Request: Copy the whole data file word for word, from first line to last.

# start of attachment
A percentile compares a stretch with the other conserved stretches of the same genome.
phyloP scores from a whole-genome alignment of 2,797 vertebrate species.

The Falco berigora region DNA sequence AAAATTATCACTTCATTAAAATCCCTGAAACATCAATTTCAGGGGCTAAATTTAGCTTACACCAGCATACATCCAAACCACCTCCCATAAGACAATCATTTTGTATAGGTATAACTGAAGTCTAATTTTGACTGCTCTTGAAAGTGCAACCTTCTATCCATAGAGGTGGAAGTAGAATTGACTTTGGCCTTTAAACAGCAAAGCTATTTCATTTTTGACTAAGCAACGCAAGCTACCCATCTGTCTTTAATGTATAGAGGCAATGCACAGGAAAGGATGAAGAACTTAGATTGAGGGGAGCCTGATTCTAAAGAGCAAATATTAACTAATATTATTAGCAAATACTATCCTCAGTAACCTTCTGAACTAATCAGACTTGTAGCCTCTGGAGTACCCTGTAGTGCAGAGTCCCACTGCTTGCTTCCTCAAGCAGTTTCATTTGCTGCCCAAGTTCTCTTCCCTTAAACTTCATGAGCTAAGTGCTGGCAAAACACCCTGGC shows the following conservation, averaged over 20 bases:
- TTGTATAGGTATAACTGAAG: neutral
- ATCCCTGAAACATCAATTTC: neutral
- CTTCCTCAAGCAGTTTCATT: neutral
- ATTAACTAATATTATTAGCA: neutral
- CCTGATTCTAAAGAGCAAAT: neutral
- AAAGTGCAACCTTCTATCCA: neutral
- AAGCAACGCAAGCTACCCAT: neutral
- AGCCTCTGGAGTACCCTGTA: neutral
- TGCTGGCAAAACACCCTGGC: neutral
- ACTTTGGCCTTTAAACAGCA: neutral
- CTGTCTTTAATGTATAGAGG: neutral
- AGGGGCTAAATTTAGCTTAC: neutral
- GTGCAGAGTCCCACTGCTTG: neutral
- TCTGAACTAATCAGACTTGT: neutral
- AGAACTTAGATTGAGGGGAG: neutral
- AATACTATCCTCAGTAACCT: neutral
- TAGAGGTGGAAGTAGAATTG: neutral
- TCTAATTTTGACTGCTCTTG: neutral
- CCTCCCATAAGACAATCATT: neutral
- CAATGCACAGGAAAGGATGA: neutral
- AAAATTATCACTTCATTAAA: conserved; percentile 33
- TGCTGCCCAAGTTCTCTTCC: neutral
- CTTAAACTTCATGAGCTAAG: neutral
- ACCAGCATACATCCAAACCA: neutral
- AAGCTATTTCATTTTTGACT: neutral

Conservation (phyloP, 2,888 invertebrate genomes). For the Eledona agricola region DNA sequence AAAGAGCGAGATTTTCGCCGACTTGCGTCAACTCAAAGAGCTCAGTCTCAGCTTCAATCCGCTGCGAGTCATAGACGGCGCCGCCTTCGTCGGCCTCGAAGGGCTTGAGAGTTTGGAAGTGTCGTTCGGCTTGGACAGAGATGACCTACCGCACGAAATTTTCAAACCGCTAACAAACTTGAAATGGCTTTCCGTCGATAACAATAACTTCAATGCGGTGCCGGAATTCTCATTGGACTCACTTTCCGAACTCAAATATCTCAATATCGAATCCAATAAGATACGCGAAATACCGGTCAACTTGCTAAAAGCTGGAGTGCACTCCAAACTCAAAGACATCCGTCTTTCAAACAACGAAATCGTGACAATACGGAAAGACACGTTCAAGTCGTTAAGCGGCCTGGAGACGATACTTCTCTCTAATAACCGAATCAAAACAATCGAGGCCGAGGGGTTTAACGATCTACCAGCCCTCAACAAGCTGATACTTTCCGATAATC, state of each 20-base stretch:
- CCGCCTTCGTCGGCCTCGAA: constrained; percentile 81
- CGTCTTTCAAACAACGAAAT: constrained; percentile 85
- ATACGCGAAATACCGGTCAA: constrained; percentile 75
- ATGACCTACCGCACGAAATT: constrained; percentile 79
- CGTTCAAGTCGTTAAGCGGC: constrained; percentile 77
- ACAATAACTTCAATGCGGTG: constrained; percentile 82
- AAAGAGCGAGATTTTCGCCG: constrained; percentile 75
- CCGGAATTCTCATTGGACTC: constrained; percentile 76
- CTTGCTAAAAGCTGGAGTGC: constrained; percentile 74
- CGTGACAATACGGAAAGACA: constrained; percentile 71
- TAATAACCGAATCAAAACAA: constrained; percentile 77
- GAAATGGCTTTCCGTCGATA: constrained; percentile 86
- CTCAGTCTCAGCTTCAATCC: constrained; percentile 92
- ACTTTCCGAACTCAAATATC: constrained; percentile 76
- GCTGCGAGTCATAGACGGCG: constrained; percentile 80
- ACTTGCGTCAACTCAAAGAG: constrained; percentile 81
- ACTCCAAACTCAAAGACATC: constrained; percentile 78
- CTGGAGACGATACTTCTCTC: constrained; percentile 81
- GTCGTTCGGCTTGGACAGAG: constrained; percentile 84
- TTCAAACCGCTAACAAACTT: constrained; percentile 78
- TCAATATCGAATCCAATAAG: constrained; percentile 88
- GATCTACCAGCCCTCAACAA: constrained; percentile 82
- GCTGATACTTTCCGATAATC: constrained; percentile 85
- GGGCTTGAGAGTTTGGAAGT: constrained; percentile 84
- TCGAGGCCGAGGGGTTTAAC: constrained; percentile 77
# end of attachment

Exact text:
A percentile compares a stretch with the other conserved stretches of the same genome.
phyloP scores from a whole-genome alignment of 2,797 vertebrate species.

The Falco berigora region DNA sequence AAAATTATCACTTCATTAAAATCCCTGAAACATCAATTTCAGGGGCTAAATTTAGCTTACACCAGCATACATCCAAACCACCTCCCATAAGACAATCATTTTGTATAGGTATAACTGAAGTCTAATTTTGACTGCTCTTGAAAGTGCAACCTTCTATCCATAGAGGTGGAAGTAGAATTGACTTTGGCCTTTAAACAGCAAAGCTATTTCATTTTTGACTAAGCAACGCAAGCTACCCATCTGTCTTTAATGTATAGAGGCAATGCACAGGAAAGGATGAAGAACTTAGATTGAGGGGAGCCTGATTCTAAAGAGCAAATATTAACTAATATTATTAGCAAATACTATCCTCAGTAACCTTCTGAACTAATCAGACTTGTAGCCTCTGGAGTACCCTGTAGTGCAGAGTCCCACTGCTTGCTTCCTCAAGCAGTTTCATTTGCTGCCCAAGTTCTCTTCCCTTAAACTTCATGAGCTAAGTGCTGGCAAAACACCCTGGC shows the following conservation, averaged over 20 bases:
- TTGTATAGGTATAACTGAAG: neutral
- ATCCCTGAAACATCAATTTC: neutral
- CTTCCTCAAGCAGTTTCATT: neutral
- ATTAACTAATATTATTAGCA: neutral
- CCTGATTCTAAAGAGCAAAT: neutral
- AAAGTGCAACCTTCTATCCA: neutral
- AAGCAACGCAAGCTACCCAT: neutral
- AGCCTCTGGAGTACCCTGTA: neutral
- TGCTGGCAAAACACCCTGGC: neutral
- ACTTTGGCCTTTAAACAGCA: neutral
- CTGTCTTTAATGTATAGAGG: neutral
- AGGGGCTAAATTTAGCTTAC: neutral
- GTGCAGAGTCCCACTGCTTG: neutral
- TCTGAACTAATCAGACTTGT: neutral
- AGAACTTAGATTGAGGGGAG: neutral
- AATACTATCCTCAGTAACCT: neutral
- TAGAGGTGGAAGTAGAATTG: neutral
- TCTAATTTTGACTGCTCTTG: neutral
- CCTCCCATAAGACAATCATT: neutral
- CAATGCACAGGAAAGGATGA: neutral
- AAAATTATCACTTCATTAAA: conserved; percentile 33
- TGCTGCCCAAGTTCTCTTCC: neutral
- CTTAAACTTCATGAGCTAAG: neutral
- ACCAGCATACATCCAAACCA: neutral
- AAGCTATTTCATTTTTGACT: neutral

Conservation (phyloP, 2,888 invertebrate genomes). For the Eledona agricola region DNA sequence AAAGAGCGAGATTTTCGCCGACTTGCGTCAACTCAAAGAGCTCAGTCTCAGCTTCAATCCGCTGCGAGTCATAGACGGCGCCGCCTTCGTCGGCCTCGAAGGGCTTGAGAGTTTGGAAGTGTCGTTCGGCTTGGACAGAGATGACCTACCGCACGAAATTTTCAAACCGCTAACAAACTTGAAATGGCTTTCCGTCGATAACAATAACTTCAATGCGGTGCCGGAATTCTCATTGGACTCACTTTCCGAACTCAAATATCTCAATATCGAATCCAATAAGATACGCGAAATACCGGTCAACTTGCTAAAAGCTGGAGTGCACTCCAAACTCAAAGACATCCGTCTTTCAAACAACGAAATCGTGACAATACGGAAAGACACGTTCAAGTCGTTAAGCGGCCTGGAGACGATACTTCTCTCTAATAACCGAATCAAAACAATCGAGGCCGAGGGGTTTAACGATCTACCAGCCCTCAACAAGCTGATACTTTCCGATAATC, state of each 20-base stretch:
- CCGCCTTCGTCGGCCTCGAA: constrained; percentile 81
- CGTCTTTCAAACAACGAAAT: constrained; percentile 85
- ATACGCGAAATACCGGTCAA: constrained; percentile 75
- ATGACCTACCGCACGAAATT: constrained; percentile 79
- CGTTCAAGTCGTTAAGCGGC: constrained; percentile 77
- ACAATAACTTCAATGCGGTG: constrained; percentile 82
- AAAGAGCGAGATTTTCGCCG: constrained; percentile 75
- CCGGAATTCTCATTGGACTC: constrained; percentile 76
- CTTGCTAAAAGCTGGAGTGC: constrained; percentile 74
- CGTGACAATACGGAAAGACA: constrained; percentile 71
- TAATAACCGAATCAAAACAA: constrained; percentile 77
- GAAATGGCTTTCCGTCGATA: constrained; percentile 86
- CTCAGTCTCAGCTTCAATCC: constrained; percentile 92
- ACTTTCCGAACTCAAATATC: constrained; percentile 76
- GCTGCGAGTCATAGACGGCG: constrained; percentile 80
- ACTTGCGTCAACTCAAAGAG: constrained; percentile 81
- ACTCCAAACTCAAAGACATC: constrained; percentile 78
- CTGGAGACGATACTTCTCTC: constrained; percentile 81
- GTCGTTCGGCTTGGACAGAG: constrained; percentile 84
- TTCAAACCGCTAACAAACTT: constrained; percentile 78
- TCAATATCGAATCCAATAAG: constrained; percentile 88
- GATCTACCAGCCCTCAACAA: constrained; percentile 82
- GCTGATACTTTCCGATAATC: constrained; percentile 85
- GGGCTTGAGAGTTTGGAAGT: constrained; percentile 84
- TCGAGGCCGAGGGGTTTAAC: constrained; percentile 77